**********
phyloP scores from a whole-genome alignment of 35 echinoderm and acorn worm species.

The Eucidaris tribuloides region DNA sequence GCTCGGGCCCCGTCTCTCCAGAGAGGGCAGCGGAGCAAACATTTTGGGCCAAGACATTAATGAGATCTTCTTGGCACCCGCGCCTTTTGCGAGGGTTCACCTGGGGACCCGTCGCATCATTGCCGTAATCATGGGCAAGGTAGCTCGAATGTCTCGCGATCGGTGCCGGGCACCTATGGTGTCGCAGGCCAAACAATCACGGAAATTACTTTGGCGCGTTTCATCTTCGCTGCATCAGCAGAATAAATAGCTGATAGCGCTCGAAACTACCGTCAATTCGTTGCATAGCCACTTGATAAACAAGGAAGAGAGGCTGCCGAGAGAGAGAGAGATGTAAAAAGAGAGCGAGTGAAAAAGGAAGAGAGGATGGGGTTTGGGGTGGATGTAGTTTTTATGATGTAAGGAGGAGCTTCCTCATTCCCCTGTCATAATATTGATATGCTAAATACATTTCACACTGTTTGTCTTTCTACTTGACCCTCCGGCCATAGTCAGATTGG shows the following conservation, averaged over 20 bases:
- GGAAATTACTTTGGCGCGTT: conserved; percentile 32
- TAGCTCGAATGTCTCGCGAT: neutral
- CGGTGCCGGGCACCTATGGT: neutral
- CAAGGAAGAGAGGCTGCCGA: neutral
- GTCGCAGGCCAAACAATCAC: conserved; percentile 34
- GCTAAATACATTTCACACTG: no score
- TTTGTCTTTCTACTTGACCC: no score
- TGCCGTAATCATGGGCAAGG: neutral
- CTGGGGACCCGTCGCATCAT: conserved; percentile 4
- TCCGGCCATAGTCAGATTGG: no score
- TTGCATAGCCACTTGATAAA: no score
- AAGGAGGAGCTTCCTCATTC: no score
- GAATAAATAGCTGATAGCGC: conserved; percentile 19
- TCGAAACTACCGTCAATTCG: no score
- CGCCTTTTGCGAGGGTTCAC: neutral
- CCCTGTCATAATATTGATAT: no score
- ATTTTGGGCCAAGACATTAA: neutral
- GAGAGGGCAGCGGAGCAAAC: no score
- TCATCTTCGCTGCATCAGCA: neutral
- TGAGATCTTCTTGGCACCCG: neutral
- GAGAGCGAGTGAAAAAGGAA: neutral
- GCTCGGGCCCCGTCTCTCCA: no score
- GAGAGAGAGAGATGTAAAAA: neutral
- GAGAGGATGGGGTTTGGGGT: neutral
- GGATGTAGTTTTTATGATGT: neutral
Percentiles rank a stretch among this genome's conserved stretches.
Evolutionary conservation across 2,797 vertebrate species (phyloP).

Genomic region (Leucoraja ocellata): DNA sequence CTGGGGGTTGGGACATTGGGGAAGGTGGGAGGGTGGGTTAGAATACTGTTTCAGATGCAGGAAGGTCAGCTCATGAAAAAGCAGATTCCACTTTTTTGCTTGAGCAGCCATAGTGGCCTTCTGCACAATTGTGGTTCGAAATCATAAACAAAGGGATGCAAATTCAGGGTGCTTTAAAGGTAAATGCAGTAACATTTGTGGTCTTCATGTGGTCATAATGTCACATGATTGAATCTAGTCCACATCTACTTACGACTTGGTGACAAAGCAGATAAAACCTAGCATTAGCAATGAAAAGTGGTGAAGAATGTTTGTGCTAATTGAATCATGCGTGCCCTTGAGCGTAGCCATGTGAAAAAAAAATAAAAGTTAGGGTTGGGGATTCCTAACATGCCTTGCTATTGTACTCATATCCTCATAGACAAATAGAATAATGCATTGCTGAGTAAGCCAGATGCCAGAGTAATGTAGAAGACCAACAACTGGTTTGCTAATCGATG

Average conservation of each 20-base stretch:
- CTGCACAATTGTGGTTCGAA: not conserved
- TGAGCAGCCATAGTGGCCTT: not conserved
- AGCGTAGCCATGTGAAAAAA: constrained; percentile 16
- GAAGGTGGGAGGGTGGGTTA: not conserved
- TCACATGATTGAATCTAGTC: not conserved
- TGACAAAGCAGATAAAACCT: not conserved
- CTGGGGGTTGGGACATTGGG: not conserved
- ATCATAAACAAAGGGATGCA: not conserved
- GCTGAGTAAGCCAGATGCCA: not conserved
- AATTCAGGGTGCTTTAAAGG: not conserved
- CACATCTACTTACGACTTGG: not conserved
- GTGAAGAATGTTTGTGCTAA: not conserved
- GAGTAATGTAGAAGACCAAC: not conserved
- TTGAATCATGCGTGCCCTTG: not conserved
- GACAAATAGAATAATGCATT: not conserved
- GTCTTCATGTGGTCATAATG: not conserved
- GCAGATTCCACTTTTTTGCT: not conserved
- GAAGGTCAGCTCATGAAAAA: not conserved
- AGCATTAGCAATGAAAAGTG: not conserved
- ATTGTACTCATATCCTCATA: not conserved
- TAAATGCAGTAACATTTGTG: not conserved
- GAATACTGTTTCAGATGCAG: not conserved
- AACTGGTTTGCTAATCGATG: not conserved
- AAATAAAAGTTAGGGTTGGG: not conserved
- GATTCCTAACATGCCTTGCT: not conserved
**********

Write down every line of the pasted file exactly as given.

phyloP scores from a whole-genome alignment of 35 echinoderm and acorn worm species.

The Eucidaris tribuloides region DNA sequence GCTCGGGCCCCGTCTCTCCAGAGAGGGCAGCGGAGCAAACATTTTGGGCCAAGACATTAATGAGATCTTCTTGGCACCCGCGCCTTTTGCGAGGGTTCACCTGGGGACCCGTCGCATCATTGCCGTAATCATGGGCAAGGTAGCTCGAATGTCTCGCGATCGGTGCCGGGCACCTATGGTGTCGCAGGCCAAACAATCACGGAAATTACTTTGGCGCGTTTCATCTTCGCTGCATCAGCAGAATAAATAGCTGATAGCGCTCGAAACTACCGTCAATTCGTTGCATAGCCACTTGATAAACAAGGAAGAGAGGCTGCCGAGAGAGAGAGAGATGTAAAAAGAGAGCGAGTGAAAAAGGAAGAGAGGATGGGGTTTGGGGTGGATGTAGTTTTTATGATGTAAGGAGGAGCTTCCTCATTCCCCTGTCATAATATTGATATGCTAAATACATTTCACACTGTTTGTCTTTCTACTTGACCCTCCGGCCATAGTCAGATTGG shows the following conservation, averaged over 20 bases:
- GGAAATTACTTTGGCGCGTT: conserved; percentile 32
- TAGCTCGAATGTCTCGCGAT: neutral
- CGGTGCCGGGCACCTATGGT: neutral
- CAAGGAAGAGAGGCTGCCGA: neutral
- GTCGCAGGCCAAACAATCAC: conserved; percentile 34
- GCTAAATACATTTCACACTG: no score
- TTTGTCTTTCTACTTGACCC: no score
- TGCCGTAATCATGGGCAAGG: neutral
- CTGGGGACCCGTCGCATCAT: conserved; percentile 4
- TCCGGCCATAGTCAGATTGG: no score
- TTGCATAGCCACTTGATAAA: no score
- AAGGAGGAGCTTCCTCATTC: no score
- GAATAAATAGCTGATAGCGC: conserved; percentile 19
- TCGAAACTACCGTCAATTCG: no score
- CGCCTTTTGCGAGGGTTCAC: neutral
- CCCTGTCATAATATTGATAT: no score
- ATTTTGGGCCAAGACATTAA: neutral
- GAGAGGGCAGCGGAGCAAAC: no score
- TCATCTTCGCTGCATCAGCA: neutral
- TGAGATCTTCTTGGCACCCG: neutral
- GAGAGCGAGTGAAAAAGGAA: neutral
- GCTCGGGCCCCGTCTCTCCA: no score
- GAGAGAGAGAGATGTAAAAA: neutral
- GAGAGGATGGGGTTTGGGGT: neutral
- GGATGTAGTTTTTATGATGT: neutral
Percentiles rank a stretch among this genome's conserved stretches.
Evolutionary conservation across 2,797 vertebrate species (phyloP).

Genomic region (Leucoraja ocellata): DNA sequence CTGGGGGTTGGGACATTGGGGAAGGTGGGAGGGTGGGTTAGAATACTGTTTCAGATGCAGGAAGGTCAGCTCATGAAAAAGCAGATTCCACTTTTTTGCTTGAGCAGCCATAGTGGCCTTCTGCACAATTGTGGTTCGAAATCATAAACAAAGGGATGCAAATTCAGGGTGCTTTAAAGGTAAATGCAGTAACATTTGTGGTCTTCATGTGGTCATAATGTCACATGATTGAATCTAGTCCACATCTACTTACGACTTGGTGACAAAGCAGATAAAACCTAGCATTAGCAATGAAAAGTGGTGAAGAATGTTTGTGCTAATTGAATCATGCGTGCCCTTGAGCGTAGCCATGTGAAAAAAAAATAAAAGTTAGGGTTGGGGATTCCTAACATGCCTTGCTATTGTACTCATATCCTCATAGACAAATAGAATAATGCATTGCTGAGTAAGCCAGATGCCAGAGTAATGTAGAAGACCAACAACTGGTTTGCTAATCGATG

Average conservation of each 20-base stretch:
- CTGCACAATTGTGGTTCGAA: not conserved
- TGAGCAGCCATAGTGGCCTT: not conserved
- AGCGTAGCCATGTGAAAAAA: constrained; percentile 16
- GAAGGTGGGAGGGTGGGTTA: not conserved
- TCACATGATTGAATCTAGTC: not conserved
- TGACAAAGCAGATAAAACCT: not conserved
- CTGGGGGTTGGGACATTGGG: not conserved
- ATCATAAACAAAGGGATGCA: not conserved
- GCTGAGTAAGCCAGATGCCA: not conserved
- AATTCAGGGTGCTTTAAAGG: not conserved
- CACATCTACTTACGACTTGG: not conserved
- GTGAAGAATGTTTGTGCTAA: not conserved
- GAGTAATGTAGAAGACCAAC: not conserved
- TTGAATCATGCGTGCCCTTG: not conserved
- GACAAATAGAATAATGCATT: not conserved
- GTCTTCATGTGGTCATAATG: not conserved
- GCAGATTCCACTTTTTTGCT: not conserved
- GAAGGTCAGCTCATGAAAAA: not conserved
- AGCATTAGCAATGAAAAGTG: not conserved
- ATTGTACTCATATCCTCATA: not conserved
- TAAATGCAGTAACATTTGTG: not conserved
- GAATACTGTTTCAGATGCAG: not conserved
- AACTGGTTTGCTAATCGATG: not conserved
- AAATAAAAGTTAGGGTTGGG: not conserved
- GATTCCTAACATGCCTTGCT: not conserved